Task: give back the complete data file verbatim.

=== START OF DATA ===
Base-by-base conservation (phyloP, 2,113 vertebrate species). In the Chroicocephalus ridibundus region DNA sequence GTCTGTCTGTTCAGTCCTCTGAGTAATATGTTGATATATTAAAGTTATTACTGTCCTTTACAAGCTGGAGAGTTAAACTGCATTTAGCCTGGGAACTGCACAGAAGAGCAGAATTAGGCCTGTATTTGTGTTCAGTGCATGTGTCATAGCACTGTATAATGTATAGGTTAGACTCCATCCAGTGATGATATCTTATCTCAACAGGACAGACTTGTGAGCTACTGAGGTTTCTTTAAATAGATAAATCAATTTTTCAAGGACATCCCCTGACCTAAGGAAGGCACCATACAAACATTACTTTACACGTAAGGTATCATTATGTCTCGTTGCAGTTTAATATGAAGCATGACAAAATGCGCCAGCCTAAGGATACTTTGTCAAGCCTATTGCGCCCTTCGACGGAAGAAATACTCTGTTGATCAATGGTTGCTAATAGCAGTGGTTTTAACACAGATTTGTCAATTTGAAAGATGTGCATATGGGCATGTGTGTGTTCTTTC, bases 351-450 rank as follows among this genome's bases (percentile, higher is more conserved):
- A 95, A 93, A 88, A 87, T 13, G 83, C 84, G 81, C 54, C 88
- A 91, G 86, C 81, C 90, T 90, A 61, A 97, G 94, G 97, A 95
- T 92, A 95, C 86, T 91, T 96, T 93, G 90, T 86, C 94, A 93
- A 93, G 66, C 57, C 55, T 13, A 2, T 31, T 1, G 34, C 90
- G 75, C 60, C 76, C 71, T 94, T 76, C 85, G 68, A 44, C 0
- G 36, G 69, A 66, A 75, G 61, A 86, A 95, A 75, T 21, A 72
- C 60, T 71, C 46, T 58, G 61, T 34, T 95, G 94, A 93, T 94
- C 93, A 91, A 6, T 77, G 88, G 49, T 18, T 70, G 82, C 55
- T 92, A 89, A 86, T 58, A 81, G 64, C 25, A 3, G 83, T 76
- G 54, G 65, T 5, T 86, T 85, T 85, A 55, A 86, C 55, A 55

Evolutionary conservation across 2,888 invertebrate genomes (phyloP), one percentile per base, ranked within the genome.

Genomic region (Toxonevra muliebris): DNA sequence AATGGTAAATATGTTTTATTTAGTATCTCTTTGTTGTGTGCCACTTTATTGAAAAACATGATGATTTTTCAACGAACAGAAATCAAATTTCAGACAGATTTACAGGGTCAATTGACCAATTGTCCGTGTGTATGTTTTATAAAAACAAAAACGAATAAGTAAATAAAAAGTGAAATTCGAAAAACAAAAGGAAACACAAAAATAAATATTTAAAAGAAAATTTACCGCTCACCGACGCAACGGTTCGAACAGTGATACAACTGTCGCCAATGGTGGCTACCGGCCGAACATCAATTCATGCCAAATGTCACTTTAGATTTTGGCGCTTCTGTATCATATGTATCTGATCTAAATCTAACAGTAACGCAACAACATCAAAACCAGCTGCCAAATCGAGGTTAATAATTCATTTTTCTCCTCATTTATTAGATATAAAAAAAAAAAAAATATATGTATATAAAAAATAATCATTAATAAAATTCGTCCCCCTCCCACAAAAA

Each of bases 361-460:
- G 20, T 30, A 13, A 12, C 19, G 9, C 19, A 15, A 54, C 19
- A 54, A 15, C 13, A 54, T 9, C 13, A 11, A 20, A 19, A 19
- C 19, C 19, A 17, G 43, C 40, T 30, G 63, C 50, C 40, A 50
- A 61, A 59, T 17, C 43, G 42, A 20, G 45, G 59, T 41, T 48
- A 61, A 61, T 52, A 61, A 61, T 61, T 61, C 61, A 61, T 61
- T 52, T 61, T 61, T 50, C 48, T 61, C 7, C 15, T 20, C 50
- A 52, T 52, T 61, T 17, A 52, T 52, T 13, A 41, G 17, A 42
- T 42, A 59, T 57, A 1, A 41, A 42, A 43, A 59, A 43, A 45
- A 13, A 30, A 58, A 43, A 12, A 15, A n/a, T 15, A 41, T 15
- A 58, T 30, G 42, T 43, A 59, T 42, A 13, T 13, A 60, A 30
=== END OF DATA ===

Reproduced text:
Base-by-base conservation (phyloP, 2,113 vertebrate species). In the Chroicocephalus ridibundus region DNA sequence GTCTGTCTGTTCAGTCCTCTGAGTAATATGTTGATATATTAAAGTTATTACTGTCCTTTACAAGCTGGAGAGTTAAACTGCATTTAGCCTGGGAACTGCACAGAAGAGCAGAATTAGGCCTGTATTTGTGTTCAGTGCATGTGTCATAGCACTGTATAATGTATAGGTTAGACTCCATCCAGTGATGATATCTTATCTCAACAGGACAGACTTGTGAGCTACTGAGGTTTCTTTAAATAGATAAATCAATTTTTCAAGGACATCCCCTGACCTAAGGAAGGCACCATACAAACATTACTTTACACGTAAGGTATCATTATGTCTCGTTGCAGTTTAATATGAAGCATGACAAAATGCGCCAGCCTAAGGATACTTTGTCAAGCCTATTGCGCCCTTCGACGGAAGAAATACTCTGTTGATCAATGGTTGCTAATAGCAGTGGTTTTAACACAGATTTGTCAATTTGAAAGATGTGCATATGGGCATGTGTGTGTTCTTTC, bases 351-450 rank as follows among this genome's bases (percentile, higher is more conserved):
- A 95, A 93, A 88, A 87, T 13, G 83, C 84, G 81, C 54, C 88
- A 91, G 86, C 81, C 90, T 90, A 61, A 97, G 94, G 97, A 95
- T 92, A 95, C 86, T 91, T 96, T 93, G 90, T 86, C 94, A 93
- A 93, G 66, C 57, C 55, T 13, A 2, T 31, T 1, G 34, C 90
- G 75, C 60, C 76, C 71, T 94, T 76, C 85, G 68, A 44, C 0
- G 36, G 69, A 66, A 75, G 61, A 86, A 95, A 75, T 21, A 72
- C 60, T 71, C 46, T 58, G 61, T 34, T 95, G 94, A 93, T 94
- C 93, A 91, A 6, T 77, G 88, G 49, T 18, T 70, G 82, C 55
- T 92, A 89, A 86, T 58, A 81, G 64, C 25, A 3, G 83, T 76
- G 54, G 65, T 5, T 86, T 85, T 85, A 55, A 86, C 55, A 55

Evolutionary conservation across 2,888 invertebrate genomes (phyloP), one percentile per base, ranked within the genome.

Genomic region (Toxonevra muliebris): DNA sequence AATGGTAAATATGTTTTATTTAGTATCTCTTTGTTGTGTGCCACTTTATTGAAAAACATGATGATTTTTCAACGAACAGAAATCAAATTTCAGACAGATTTACAGGGTCAATTGACCAATTGTCCGTGTGTATGTTTTATAAAAACAAAAACGAATAAGTAAATAAAAAGTGAAATTCGAAAAACAAAAGGAAACACAAAAATAAATATTTAAAAGAAAATTTACCGCTCACCGACGCAACGGTTCGAACAGTGATACAACTGTCGCCAATGGTGGCTACCGGCCGAACATCAATTCATGCCAAATGTCACTTTAGATTTTGGCGCTTCTGTATCATATGTATCTGATCTAAATCTAACAGTAACGCAACAACATCAAAACCAGCTGCCAAATCGAGGTTAATAATTCATTTTTCTCCTCATTTATTAGATATAAAAAAAAAAAAAATATATGTATATAAAAAATAATCATTAATAAAATTCGTCCCCCTCCCACAAAAA

Each of bases 361-460:
- G 20, T 30, A 13, A 12, C 19, G 9, C 19, A 15, A 54, C 19
- A 54, A 15, C 13, A 54, T 9, C 13, A 11, A 20, A 19, A 19
- C 19, C 19, A 17, G 43, C 40, T 30, G 63, C 50, C 40, A 50
- A 61, A 59, T 17, C 43, G 42, A 20, G 45, G 59, T 41, T 48
- A 61, A 61, T 52, A 61, A 61, T 61, T 61, C 61, A 61, T 61
- T 52, T 61, T 61, T 50, C 48, T 61, C 7, C 15, T 20, C 50
- A 52, T 52, T 61, T 17, A 52, T 52, T 13, A 41, G 17, A 42
- T 42, A 59, T 57, A 1, A 41, A 42, A 43, A 59, A 43, A 45
- A 13, A 30, A 58, A 43, A 12, A 15, A n/a, T 15, A 41, T 15
- A 58, T 30, G 42, T 43, A 59, T 42, A 13, T 13, A 60, A 30